Archive | February 2014

The Components of Social Media

If you are new to online marketing, or trying desperately to understand what is going on, then it’s useful to look at your business as a customer, or prospect, would. The online social world has changed the way that people search and buy. Even if you don’t think that you can make sales from the cyber-world, it is still important to be there, because everyone else is – you never know how powerful an online posting plus word of mouth can be to your business.

This isn’t about the technology on offer such as PCs, laptops, iPods, e-book readers or DVRs. This is about the software that people see on these devices. The devices themselves, however, are offering more and more personal ways to see their world, and the up-to-date advertiser knows that the consumer is being empowered more and more. As a result technology is grooming customers to expect information and opportunities to find them.

So where to you have to be? Most consultants will say ‘Everywhere’, but that isn’t always the case. Just as different styles of social media suit different business models, they also are a different fit for different customers. Always engage in ongoing Customer Management by asking where they heard about you from during an initial phone call or contact, and keep a database on trends, and favourites. This will help you identify where you should be to collect more of your demographic.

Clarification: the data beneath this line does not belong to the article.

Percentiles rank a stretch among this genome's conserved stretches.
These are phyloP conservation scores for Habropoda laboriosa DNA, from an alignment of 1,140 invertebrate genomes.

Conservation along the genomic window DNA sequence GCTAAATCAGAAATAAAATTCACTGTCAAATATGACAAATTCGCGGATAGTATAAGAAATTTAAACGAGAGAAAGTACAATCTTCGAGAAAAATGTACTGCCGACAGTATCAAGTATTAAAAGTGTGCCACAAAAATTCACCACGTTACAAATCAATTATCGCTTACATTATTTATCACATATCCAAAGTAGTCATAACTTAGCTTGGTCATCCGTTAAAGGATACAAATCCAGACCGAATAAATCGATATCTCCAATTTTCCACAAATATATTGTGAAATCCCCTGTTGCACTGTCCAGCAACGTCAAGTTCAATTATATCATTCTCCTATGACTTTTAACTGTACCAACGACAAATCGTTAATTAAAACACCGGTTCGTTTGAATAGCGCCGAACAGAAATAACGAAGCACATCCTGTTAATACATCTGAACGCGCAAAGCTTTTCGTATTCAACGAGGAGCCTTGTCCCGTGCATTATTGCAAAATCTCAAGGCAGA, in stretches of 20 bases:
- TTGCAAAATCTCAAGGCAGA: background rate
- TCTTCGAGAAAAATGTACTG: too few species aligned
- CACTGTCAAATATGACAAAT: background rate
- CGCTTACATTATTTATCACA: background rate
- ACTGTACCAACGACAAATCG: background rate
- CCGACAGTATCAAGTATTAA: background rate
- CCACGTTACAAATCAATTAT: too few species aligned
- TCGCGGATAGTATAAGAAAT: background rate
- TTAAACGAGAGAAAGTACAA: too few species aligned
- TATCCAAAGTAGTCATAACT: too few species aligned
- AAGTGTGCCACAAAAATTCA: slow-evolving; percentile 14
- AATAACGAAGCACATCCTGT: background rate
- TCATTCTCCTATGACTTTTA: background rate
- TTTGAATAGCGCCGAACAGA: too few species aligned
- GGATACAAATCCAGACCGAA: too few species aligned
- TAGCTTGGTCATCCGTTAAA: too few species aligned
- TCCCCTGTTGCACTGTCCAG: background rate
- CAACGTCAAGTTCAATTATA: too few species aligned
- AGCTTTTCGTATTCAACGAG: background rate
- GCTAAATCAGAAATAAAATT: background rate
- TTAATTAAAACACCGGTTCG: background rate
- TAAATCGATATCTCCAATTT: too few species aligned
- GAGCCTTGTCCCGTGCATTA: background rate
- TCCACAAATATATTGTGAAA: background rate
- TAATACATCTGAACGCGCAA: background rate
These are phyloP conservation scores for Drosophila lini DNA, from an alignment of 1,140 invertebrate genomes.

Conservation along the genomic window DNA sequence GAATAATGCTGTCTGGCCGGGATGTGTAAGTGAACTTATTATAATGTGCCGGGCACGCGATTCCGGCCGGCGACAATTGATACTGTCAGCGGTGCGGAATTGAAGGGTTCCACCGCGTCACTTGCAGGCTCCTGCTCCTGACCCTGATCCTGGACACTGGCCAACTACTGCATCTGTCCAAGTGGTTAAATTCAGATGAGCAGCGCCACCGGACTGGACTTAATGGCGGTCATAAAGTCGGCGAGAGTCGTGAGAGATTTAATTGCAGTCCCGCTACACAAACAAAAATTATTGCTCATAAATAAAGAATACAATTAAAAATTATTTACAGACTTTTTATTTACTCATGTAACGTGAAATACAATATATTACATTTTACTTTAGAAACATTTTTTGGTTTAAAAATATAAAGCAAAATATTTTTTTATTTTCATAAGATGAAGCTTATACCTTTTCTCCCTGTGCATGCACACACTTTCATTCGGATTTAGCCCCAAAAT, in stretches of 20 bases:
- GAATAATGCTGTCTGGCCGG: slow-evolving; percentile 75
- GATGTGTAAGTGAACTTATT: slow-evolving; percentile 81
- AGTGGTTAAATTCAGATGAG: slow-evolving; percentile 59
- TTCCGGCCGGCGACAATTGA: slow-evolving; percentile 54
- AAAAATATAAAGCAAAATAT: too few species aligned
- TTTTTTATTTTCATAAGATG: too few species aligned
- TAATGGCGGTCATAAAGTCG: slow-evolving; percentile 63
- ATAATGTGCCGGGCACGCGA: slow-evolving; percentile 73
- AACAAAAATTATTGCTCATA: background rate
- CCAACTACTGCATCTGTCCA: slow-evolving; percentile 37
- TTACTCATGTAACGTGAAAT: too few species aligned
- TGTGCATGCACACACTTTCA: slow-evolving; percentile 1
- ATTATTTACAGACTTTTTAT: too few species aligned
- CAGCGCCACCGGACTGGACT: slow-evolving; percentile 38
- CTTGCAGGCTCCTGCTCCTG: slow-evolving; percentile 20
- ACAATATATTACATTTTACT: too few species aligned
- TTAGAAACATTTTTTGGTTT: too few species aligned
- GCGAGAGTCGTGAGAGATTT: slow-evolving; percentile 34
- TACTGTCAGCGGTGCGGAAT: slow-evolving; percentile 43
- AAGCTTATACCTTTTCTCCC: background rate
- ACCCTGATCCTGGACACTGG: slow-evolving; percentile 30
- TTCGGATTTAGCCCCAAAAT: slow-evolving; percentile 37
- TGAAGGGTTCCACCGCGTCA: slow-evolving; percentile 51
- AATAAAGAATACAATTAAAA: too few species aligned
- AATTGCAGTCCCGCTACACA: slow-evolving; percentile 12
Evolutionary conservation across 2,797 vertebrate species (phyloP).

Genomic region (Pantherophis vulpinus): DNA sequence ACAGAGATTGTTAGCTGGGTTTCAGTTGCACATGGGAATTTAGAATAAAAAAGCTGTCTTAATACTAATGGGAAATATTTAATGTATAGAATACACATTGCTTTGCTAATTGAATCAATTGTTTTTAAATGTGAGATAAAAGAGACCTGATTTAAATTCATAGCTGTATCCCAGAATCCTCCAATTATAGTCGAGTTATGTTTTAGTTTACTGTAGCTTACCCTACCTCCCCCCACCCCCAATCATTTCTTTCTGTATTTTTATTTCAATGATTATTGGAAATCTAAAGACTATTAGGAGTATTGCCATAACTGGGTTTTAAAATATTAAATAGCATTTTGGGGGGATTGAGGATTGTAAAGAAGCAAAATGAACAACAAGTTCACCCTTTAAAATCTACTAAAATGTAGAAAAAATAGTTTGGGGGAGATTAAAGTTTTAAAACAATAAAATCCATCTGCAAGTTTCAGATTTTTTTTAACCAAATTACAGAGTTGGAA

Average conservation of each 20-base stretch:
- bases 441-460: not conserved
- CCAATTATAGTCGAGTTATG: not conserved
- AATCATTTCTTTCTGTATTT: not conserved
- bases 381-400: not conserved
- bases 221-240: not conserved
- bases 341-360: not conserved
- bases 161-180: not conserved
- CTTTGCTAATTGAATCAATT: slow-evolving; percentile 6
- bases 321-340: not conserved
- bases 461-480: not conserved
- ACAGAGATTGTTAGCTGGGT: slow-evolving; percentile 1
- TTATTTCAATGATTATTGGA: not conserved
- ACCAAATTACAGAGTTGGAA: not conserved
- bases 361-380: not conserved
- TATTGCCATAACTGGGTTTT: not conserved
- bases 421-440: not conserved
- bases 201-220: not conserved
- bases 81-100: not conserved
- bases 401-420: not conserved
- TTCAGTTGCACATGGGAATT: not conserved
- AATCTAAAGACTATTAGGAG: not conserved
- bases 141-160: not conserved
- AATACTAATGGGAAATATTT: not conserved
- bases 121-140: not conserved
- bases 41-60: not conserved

Don’t think of the device they are using to find you yet, think of the platform they used. On this way you can interject yourself into their lives, not just when they are thinking of your good or service.

So, make a start by looking at what kid of platforms are available for you, and where you should start looking to connect with prospects, and continue your ongoing conversation with prospects:

1. Social Networks from Facebook to Twitter to Google+ and how they’re connecting to influencers and businesses (note: Can your business offer graphic looks at themselves, like pictures? Don’t forget Pinterest and Instagram.) 

2. Geolocation check-in services such as Foursquare and Facebook location updates. Would this interest your customer age group?

3. Crowdsourced discounts and deals including ‘Groupon’ and ‘LivingSocial’ are great ways to extend your brand – are you doing it?

4. Social commerce services like ‘Shopkick’ and ‘Armadealo’ create personalized experiences that are worth sharing – will this help you?

5. Referral based solutions like Yelp, HomeAdvisor, and Angie’s List to make informed decisions and how shared experiences can improve your business, products, and services. Do you have personal recommendations? Can you get them?

6. Gamification platforms such as ‘Badgeville’ and ‘Fangager’ – does your business fit?

7. The consumer clickpath based on the platform consumers are using. Are you steering experiences based on the expectations of your customers? If you can see trends in how your website is being navigated, is the right information available in the right sequence for these platforms?

Be prepared to make decisions based on these points for your online business, and you may find that decisions based on real world prospecting also change. Online you can find very large groups of prospects without having to shepherd them  in any way – use this data for all of your prospects, and use what you need online, not just ‘everything’.